Quote Originally Posted by Zombimode View Post
    Tangent: Number of character deaths is not a good metric: it could be because the DM isn't putting up potenially deadly challenges. But it could also be the DM is just doing that but the players are skillfull/powerfull/lucky enough to get their characters through.
    Could be any number of things. It is, in this case, a concensus built over time by a tight group of friends. But a good tangent all the same. I think any group - to remain together over time - needs to reach some form of agreement, stated or otherwise, of what type of game they want.

    What would be a better metric though? No matter how you put it, we're measuring rubber bands here =)

  4. - Top - End - #34
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    Default Re: How to deal with a player who's afraid of character death and other things

    Quote Originally Posted by Glorthindel View Post
    Yet, perplexingly to me, sheltering and protecting characters (without the players knowledge and permission) is quite frequently given a pass.
    Because more peoples implicitly give the permission to their DM to do so, and assume this permission is implicitly given by most other players.

    While explicit permission is always better (hence session 0), most tables still work through implicit permissions given by the tone of the campaign, and whatever previous experiences the players.
    (Which in case of modern audience, video-game-RPG is most likely part of them, and those do not hesitate to railroad and shelter players through plot convenience or easy resurrection / save&reload. They even frequently fudge rolls too, but that one is rarely openly assumed by the game...).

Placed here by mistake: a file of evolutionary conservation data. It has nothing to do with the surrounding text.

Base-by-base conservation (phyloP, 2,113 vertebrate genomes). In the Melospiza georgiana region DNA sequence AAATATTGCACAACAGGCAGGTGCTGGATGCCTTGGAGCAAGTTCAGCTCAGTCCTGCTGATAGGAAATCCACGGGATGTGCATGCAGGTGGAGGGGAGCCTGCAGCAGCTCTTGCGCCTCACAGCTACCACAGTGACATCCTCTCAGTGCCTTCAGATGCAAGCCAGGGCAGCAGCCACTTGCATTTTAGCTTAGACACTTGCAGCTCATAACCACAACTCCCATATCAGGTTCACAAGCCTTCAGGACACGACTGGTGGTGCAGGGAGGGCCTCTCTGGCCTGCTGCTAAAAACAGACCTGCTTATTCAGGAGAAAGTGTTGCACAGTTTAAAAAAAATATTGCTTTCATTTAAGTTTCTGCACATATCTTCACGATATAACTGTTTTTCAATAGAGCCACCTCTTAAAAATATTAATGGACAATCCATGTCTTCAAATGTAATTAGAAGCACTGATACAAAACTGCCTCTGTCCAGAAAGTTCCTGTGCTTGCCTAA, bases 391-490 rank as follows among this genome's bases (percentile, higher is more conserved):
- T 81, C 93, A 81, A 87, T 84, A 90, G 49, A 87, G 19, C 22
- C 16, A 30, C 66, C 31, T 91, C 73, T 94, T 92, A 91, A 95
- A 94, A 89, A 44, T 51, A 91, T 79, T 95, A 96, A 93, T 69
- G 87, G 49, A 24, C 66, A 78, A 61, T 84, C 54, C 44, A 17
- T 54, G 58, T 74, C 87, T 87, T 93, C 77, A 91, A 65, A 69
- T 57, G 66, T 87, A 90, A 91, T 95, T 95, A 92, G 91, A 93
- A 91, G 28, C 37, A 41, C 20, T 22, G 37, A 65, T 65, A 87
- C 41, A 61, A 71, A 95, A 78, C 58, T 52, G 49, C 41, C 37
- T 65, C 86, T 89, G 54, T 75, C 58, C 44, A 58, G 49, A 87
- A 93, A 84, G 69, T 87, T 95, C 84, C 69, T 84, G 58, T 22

In fact, outside of those forums, I don't see that much complaints against railroading.
    Sure, most prefer not having a railroaded campaign, but it's not at the point of being "despised".
    (Fudging rolls would probably get a lot more hate than railroading in a D&D campaign, at least among the players I know)
    Last edited by MoiMagnus; 2019-11-12 at 06:58 AM.

  5. - Top - End - #35
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    Default Re: How to deal with a player who's afraid of character death and other things

    Quote Originally Posted by MoiMagnus View Post
    Because more peoples implicitly give the permission to their DM to do so, and assume this permission is implicitly given by most other players.
    I have seen severe misunderstandings both way. That is the problem with implicit agreements. That is why session 0 and explicit agreements are better

    But as long as the DM only does what he thinks he has an implicit agreement to do, it is still morally fine.

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    Default Re: How to deal with a player who's afraid of character death and other things

    Quote Originally Posted by Kelb_Panthera View Post
    Kill his character. Kill the next two or three too. Easiest way to get over this particular hangupu is to just confront it directly. Tell him you're doing it up front, afterwards, or not at all. That's up to you and how you think they'd handle that particular bit of knowledge.